The following is a brief look at some forthcoming articles from various Thomson Reuters journals in August:
Journal of Judicial Administration – Vol 23, Pt 1
In this issue of the Journal of Judicial Administration, Chief Justice Robert French AC reflects on the task of defining courts and distinguishing them from other decision-making bodies. In his article – “The Essential and Defining Characteristics of Courts in an Age of Institutional Change” – Chief Justice French outlines the reasons why it is important to identify the defining attributes of courts and discusses the key matters of judicial power, separation of powers and decisional independence.
Also in this issue, the challenges posed to the courts and the judiciary by social media are examined in two articles:
Marilyn Krawitz addresses the use of social media by judges in her article – “Can Australian Judges Keep Their ‘Friends’ Close and Their Ethical Obligations Closer? An Analysis of the Issues Regarding Australian Judges’ Use of Social Media”
Lorana Bartels and Jessica Lee consider the use of social media by jurors during the trial and deliberation process in their article – “Jurors Using Social Media in Our Courts: Challenges and Responses”
Rounding out the issue is “The Constitutionality of Minimum Mandatory Sentencing Regimes – Part II” by Anthony Gray and Gerard Elmore. In a 2012 issue of the Journal of Judicial Administration, Gray and Elmore argued that there were real constitutional questions surrounding the increased use of minimum mandatory sentencing regimes. In 2013, Andrew Hemming wrote a rejoinder challenging aspects of the authors’ reasoning in the earlier article. In the interests of public debate on such an important contemporary and contentious public issue, the authors now respond to Mr Hemming’s rejoinder.
Company and Securities Law Journal – Volume 35, Part 5
The forthcoming issue of CSLJ will feature the following articles:
- “A year with the Personal Property Securities Act 2009 (Cth): The Personal Property Securities Register, amendment demands and judicial proceedings” by Nicholas Mirzai
- “Equitable remedies for participation in a breach of directors’ fiduciary duties: The mega-litigation in Bell v Westpac” by Dan Butler
- “Directors’ fiduciary duties and oppression in closely-held corporations” by Ryan J Turner
The section notes will include: Current developments – Legal and administrative: The dangers of asking the courts to ‘rubber stamp’ settlements by ASIC by Robert Baxt AO; Takeovers and public securities: ‘Disposal’ standstills: An emerging trend for public M&A transactions? by Alberto Colla; and Bid rigging and misleading conduct in M&A: Vendors and purchasers beware by Jonathan Farrer and Jackie Mortensen; and Directors’ duties and corporate governance: Oppression proceedings and trust remedies: What are the limits? by Braydon Heape.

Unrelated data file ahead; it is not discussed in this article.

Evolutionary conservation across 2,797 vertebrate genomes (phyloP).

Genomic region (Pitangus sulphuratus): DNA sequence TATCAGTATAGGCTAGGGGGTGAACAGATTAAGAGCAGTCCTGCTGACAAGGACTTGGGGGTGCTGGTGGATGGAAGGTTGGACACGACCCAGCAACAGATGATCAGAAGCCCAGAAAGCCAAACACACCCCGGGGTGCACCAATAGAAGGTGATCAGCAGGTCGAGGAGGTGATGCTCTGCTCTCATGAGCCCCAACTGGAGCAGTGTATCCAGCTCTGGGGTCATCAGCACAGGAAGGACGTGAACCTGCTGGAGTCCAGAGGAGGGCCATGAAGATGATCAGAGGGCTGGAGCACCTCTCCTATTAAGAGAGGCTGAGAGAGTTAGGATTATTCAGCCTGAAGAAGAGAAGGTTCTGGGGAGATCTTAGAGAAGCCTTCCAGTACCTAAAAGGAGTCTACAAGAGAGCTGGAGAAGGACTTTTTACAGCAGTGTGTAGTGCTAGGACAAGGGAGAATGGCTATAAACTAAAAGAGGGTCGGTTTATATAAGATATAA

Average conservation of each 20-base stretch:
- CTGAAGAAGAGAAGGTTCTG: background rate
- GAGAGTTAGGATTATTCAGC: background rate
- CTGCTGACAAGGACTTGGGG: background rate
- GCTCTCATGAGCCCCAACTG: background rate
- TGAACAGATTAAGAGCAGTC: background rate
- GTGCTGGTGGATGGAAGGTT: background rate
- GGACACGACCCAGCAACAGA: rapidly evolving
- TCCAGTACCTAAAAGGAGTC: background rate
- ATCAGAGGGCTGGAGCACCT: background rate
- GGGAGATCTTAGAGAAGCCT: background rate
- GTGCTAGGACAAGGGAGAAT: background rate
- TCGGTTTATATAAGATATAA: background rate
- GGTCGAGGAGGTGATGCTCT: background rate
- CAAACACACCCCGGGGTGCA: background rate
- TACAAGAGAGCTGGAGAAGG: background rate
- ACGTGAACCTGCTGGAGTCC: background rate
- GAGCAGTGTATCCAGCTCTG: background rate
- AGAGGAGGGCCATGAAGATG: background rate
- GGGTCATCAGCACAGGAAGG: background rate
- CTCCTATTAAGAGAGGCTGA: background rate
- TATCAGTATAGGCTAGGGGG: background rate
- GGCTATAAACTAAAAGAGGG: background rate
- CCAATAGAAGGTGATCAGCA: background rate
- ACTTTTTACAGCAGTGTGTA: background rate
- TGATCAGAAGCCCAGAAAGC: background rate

Building and Construction Law Journal – Volume 29, Part 4
Some interesting articles are coming up for August, including:
- Matthew Broderick’s look at the the Personal Property Securities Act 2009 (Cth) and its effect on construction law and the industry
Common exclusions to liability caps in construction contracts: Gross negligence, fraud and wilful misconduct By Roman Rozenberg and Cameron Ross
Rami Marginean looks at cases where subsequent purchasers of buildings suffer pure economic loss as a result of latent defects in the property caused by the negligence of the original builder.
Criminal Law Journal – Volume 37, Part 4
Kate Warner and Julia Davis look at the results of a sentencing study completed in Tasmania investigating jurors’ thoughts on whether they should be involved in the sentencing process, a debate revived by a recent proposal to allow juries in Victoria to recommend a minimum non-parole period.
Kate Lewins and Nick Gaskell examine the many questions that arise when criminal acts are committed at sea on cruise ships, in particular the often dicey issue of jurisdictional claims to investigate and prosecute. They discuss various jurisdictions’ domestic law, as well as the recent Diane Brimble case, and its influence in the move towards regulation of the cruise ship industry in Australia.
Anita Killeen writes about the recent New Zealand Supreme Court case Field v The Queen  NZSC 129, and discusses its implications for law against bribery and corruption in New Zealand.
Australian Tax Review – Volume 42, Part 3
In the August edition of AT Rev, Peter Bobbin describes the circumstances surrounding superannuation interest – as an investment strategy, is it protected from Revenue, or not? Can a taxpayer shape his or her superannuation to shield it from a potential ATO garnishee? Also, Dale Boccabella examines CGT event K7 and its provision for loss recognition for personal consumption expenditure, and the law’s evolution regarding this issue over time.
Watch for the Table of Contents update for each issue as it is published.